OVERLAND PARK, Kan. — Whenever Laeeq Azmat hears about an attack, he hopes it doesn’t involve a Muslim.
“If something else happens and there is somebody else involved, it is just terrorism," he said. "But if a Muslim is involved, it becomes the whole Muslim community is blamed for that."
Azmat and fellow members of the Islamic Center of the Northland in Kansas City, Missouri, (where Azmat serves as board secretary) felt that blame in the years following Sept. 11, 2001.
“People told me, they open their windows [and told me], ‘Go back to your home country, what are you doing here? You’re a terrorist,’ ” said Azmat, who is a general practice doctor in Cameron. “One of my patients came to my office and she wanted nurses to be present in the room while I talked to her. She was a new patient at our clinic. She was concerned I may do something to her and that meant she wanted somebody else to be present. So people generally have fear.”
Azmat said his stories of profiling are not unique. Whenever he flies commercial, he and his family take special care not to raise suspicions.
“You try to remain quiet, don’t want to say a lot of things because people may take the wrong meaning of that," he said. "If you’re talking in your own language, your mother tongue, people will take wrong meaning of that. All the time you’re worried about these things."
Azmat, who originally is from Pakistan, said he has accepted that a degree of Islamophobia will always exist, but his children and others in Generation Z have a harder time accepting.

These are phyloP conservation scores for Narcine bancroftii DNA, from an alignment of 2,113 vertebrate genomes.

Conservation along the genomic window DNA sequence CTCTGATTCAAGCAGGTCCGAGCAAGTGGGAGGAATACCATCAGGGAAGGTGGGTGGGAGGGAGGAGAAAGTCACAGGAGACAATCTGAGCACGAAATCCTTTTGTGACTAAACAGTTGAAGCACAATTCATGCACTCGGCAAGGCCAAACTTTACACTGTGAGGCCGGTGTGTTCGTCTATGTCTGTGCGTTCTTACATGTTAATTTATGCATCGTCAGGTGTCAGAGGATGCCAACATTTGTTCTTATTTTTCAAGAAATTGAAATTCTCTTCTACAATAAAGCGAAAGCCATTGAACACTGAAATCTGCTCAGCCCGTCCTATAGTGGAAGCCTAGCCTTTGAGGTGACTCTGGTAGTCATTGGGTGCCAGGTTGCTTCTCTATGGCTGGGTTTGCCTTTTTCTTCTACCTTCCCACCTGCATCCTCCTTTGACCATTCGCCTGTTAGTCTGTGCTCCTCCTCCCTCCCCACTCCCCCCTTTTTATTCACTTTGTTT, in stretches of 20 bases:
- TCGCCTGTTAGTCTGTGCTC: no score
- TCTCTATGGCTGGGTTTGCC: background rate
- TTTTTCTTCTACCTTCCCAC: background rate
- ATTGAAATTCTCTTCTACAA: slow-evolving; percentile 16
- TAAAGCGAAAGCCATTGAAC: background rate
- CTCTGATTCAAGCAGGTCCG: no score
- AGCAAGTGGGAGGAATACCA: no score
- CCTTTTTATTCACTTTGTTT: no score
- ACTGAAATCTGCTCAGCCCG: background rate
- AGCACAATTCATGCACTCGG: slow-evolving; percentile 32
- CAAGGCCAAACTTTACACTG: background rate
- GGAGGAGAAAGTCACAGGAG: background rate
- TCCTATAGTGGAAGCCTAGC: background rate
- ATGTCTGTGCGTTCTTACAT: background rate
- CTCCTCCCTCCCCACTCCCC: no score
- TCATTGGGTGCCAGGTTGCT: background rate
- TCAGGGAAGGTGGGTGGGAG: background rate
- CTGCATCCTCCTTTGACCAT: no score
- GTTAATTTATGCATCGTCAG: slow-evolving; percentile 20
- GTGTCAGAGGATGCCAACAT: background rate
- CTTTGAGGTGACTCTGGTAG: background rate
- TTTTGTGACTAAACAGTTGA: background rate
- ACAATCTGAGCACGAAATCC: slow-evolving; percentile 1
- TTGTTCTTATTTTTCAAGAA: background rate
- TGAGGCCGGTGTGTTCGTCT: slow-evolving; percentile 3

“It’s hard to explain [to] them [younger generation] that you will be considered differently if you are a South Asian Muslim person," ,” Azmat said. "People can behave differently to you."
He would like non-Muslims to know the overwhelming majority of Muslims are peace-loving and hard-working. He said there are a few who use violence to spread their message – a strategy the majority of Muslims disagree with.
“Just do not look at the visuals and associate all terrorism with all Muslims," Azmat said. "Whoever is a terrorist is a criminal and should be dealt [with] accordingly."
In 2016, while the Islamic Center of the Northland was under construction, its members discovered remnants of a small fire, which investigators treated as a possible arson. Now between 300 and 400 families use the center for daily prayer, religious services, community gatherings and Sunday school.
As the 20th anniversary of 9/11 approaches, Azmat said he doesn't expect Islamophobia to get worse, but he is hopeful for a brighter future.
“I think the hope is all people are treated equally, without a consideration of their religion, race or color," he said. "That’s the hope. That will be the strength of this country where everyone gets an equal opportunity."